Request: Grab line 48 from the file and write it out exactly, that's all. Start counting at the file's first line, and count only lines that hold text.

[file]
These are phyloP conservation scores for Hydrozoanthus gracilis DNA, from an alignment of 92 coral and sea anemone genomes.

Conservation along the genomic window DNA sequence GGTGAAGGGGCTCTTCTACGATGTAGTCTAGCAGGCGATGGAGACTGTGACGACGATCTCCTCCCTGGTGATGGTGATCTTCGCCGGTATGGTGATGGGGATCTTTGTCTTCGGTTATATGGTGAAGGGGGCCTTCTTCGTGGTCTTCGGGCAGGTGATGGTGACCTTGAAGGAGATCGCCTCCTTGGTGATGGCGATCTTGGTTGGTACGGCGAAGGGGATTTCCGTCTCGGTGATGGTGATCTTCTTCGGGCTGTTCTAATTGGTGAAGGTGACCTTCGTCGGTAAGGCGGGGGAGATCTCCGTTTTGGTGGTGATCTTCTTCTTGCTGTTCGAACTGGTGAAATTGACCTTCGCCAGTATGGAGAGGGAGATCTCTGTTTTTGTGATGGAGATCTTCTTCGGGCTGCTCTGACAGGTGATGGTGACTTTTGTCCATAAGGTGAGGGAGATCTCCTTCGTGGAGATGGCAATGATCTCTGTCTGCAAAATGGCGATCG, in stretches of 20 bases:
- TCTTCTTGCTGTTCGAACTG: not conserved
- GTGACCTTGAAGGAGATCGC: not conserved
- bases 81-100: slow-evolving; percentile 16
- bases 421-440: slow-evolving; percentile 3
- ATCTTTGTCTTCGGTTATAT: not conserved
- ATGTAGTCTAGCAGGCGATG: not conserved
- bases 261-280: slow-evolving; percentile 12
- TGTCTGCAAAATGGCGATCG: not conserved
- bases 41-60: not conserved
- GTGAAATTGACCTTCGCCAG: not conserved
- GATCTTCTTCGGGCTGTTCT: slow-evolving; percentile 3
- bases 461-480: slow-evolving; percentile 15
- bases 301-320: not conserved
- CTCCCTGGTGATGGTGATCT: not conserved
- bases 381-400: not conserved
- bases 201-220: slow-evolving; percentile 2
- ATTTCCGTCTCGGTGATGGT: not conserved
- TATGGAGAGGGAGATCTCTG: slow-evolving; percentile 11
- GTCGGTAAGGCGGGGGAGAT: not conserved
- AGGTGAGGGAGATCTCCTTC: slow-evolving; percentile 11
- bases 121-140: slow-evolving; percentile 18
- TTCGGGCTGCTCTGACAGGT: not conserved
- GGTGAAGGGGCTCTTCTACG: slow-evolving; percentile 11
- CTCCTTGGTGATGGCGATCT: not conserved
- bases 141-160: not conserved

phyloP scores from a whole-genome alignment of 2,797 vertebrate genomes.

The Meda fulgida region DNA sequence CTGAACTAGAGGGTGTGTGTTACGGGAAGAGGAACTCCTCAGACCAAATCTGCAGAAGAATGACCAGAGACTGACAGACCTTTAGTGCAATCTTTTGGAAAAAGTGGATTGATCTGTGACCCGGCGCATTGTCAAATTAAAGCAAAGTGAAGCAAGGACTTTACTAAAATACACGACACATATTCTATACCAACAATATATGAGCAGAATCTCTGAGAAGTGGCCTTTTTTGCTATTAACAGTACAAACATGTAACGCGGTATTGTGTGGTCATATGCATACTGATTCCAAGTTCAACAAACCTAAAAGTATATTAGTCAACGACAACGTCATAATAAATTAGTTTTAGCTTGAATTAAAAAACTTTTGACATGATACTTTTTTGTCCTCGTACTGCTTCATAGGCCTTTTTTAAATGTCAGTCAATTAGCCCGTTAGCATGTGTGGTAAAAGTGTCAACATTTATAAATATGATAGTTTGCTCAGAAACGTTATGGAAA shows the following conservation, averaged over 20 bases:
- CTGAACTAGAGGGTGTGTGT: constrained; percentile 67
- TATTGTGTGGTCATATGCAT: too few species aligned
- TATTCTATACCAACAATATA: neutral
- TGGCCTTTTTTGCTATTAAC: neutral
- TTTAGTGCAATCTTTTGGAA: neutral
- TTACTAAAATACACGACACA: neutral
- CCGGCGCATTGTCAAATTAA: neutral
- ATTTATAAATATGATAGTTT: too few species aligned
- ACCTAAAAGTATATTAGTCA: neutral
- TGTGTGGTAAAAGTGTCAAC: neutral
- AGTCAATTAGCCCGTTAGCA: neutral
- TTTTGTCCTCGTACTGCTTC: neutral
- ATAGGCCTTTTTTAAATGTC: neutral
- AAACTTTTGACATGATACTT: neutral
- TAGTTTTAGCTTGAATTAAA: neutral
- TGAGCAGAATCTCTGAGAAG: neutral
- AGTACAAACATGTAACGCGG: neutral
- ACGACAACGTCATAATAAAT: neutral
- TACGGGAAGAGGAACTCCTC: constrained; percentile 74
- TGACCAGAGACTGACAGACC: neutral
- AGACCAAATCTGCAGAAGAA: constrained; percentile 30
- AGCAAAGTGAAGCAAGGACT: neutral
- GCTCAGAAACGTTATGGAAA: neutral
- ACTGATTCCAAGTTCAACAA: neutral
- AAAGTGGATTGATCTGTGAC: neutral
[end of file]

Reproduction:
- TACGGGAAGAGGAACTCCTC: constrained; percentile 74